The Washington Wizards wasted no time in locking up shooting guard Bradley Beal, agreeing to a five-year maximum contract worth $128 million not long after the free agent market's opening bell Friday.
The sides started talks as soon as possible, just after midnight Eastern, and moved quickly to wrap things up in the morning, agent Mark Bartelstein said. The deal cannot be signed until the free agent moratorium ends on July 7.
Beal averaged 17.4 points in his fourth season for the Wizards. He has teamed with John Wall to form one of the most dynamic young backcourts in the NBA but has had difficulty staying healthy. Beal has never played more than 70 games in a season and has been bothered by stress fractures in his right leg throughout his career.
He played in only 55 games with 35 starts during Washington's disappointing 2015-16 season. But he just turned 23 and the Wizards are banking on his ability to put those injuries behind him as they try to push back into the playoff field in the Eastern Conference.
The Wizards have designs on landing some other big names on the free agent market, so Beal's deal will not be signed until Washington knows who else will be coming from outside the organization. The Wizards have so-called Bird Rights on Beal, meaning they can go over the salary cap — expected to be around $94 million — to keep him. The clause in the collective bargaining agreement, named after Larry Bird, gives teams an advantage in retaining players.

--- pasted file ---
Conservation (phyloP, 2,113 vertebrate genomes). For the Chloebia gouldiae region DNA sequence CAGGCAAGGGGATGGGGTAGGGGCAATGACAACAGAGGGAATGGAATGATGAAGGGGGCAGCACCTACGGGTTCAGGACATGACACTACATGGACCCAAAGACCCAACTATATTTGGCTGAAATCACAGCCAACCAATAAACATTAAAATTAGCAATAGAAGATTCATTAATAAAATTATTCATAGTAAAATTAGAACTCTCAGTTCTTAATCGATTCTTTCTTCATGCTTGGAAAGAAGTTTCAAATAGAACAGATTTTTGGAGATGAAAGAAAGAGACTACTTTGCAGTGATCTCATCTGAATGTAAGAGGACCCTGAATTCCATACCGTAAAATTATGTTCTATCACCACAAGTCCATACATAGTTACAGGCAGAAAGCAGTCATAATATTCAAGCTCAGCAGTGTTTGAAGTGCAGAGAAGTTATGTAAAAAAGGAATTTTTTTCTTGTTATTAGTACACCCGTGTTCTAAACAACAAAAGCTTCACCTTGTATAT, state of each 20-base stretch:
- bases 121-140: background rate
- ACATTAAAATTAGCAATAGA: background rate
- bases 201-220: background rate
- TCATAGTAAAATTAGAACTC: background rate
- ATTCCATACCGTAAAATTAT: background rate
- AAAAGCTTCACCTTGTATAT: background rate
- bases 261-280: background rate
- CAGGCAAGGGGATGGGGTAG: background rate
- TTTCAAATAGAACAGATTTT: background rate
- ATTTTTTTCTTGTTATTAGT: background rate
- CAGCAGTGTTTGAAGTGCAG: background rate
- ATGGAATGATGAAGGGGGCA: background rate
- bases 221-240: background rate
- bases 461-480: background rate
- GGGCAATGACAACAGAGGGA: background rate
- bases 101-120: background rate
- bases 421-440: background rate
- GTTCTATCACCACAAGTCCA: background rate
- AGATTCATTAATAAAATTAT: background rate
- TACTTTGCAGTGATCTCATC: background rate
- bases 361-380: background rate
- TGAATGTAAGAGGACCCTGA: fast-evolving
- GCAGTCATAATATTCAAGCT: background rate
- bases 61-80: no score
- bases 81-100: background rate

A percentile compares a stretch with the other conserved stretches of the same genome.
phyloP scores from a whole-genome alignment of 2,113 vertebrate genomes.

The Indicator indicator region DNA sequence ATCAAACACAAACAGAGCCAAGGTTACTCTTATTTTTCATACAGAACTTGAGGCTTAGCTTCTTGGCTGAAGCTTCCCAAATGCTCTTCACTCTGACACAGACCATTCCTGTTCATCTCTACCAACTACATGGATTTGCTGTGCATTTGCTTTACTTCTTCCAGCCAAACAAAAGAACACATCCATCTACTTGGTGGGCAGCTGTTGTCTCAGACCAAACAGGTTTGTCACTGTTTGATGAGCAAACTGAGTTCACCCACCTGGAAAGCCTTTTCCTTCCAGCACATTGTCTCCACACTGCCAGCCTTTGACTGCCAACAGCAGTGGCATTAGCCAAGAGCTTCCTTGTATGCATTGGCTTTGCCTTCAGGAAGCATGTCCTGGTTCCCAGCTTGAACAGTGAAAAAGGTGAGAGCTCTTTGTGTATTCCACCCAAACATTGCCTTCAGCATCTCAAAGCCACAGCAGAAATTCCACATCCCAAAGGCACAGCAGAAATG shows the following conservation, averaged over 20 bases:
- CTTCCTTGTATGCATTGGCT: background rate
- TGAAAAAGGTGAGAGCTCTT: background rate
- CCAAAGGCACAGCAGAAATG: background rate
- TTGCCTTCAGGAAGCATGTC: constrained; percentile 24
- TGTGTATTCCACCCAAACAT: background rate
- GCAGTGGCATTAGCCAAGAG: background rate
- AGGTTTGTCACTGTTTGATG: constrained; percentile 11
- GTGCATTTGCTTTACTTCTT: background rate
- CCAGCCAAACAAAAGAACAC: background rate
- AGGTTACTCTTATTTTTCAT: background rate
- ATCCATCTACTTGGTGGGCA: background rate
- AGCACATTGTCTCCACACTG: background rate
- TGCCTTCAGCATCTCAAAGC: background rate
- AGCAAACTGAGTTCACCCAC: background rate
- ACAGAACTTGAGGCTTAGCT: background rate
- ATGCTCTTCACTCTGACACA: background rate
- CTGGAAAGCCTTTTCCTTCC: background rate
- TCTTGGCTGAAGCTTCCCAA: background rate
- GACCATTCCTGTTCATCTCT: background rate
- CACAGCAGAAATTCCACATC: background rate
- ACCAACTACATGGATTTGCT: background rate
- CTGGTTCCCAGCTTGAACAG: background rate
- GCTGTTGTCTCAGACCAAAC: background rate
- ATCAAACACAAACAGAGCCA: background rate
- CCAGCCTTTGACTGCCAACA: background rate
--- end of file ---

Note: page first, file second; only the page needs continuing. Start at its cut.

The deal makes Beal the highest paid player on the Wizards by a wide margin, but Wall didn't seem to have any gripes about that off the top.
"Congrats to my lil bro (at)RealDealBeal23," Wall tweeted Friday. "Now everything on u lol...Welcome back !!"
One player the Wizards won't be getting is the prize of the class: Kevin Durant. Earlier in the spring there was some hope in Washington that Durant would choose to leave Oklahoma City and come home to the D.C. area to join Wall and the rest of a team that appeared to be on the rise just two seasons ago. But it became apparent as the summer dragged on that Durant was not interested in a homecoming, so the Wizards are continuing their plan to build around that dynamic backcourt with a new coach in Scott Brooks.
When Beal is healthy, he brings a scoring touch from the perimeter to complement Wall's quickness and penetration at point guard. Beal is a career 39.7 percent shooter from 3-point range and also has shown the ability to create his own shot and the versatility to play with the starting unit or come off the bench to provide instant offense.
Washington was one of the bigger disappointments in the league last season, going 41-41 and missing the playoffs in the muddled Eastern Conference a year after winning 46 games and advancing to the conference semifinals.
The Wizards made the switch from Randy Wittman to Brooks, but Beal's ability to stay healthy and productive will prove critical to their plans of bouncing back next season.
Yahoo Sports first reported the agreement's completion.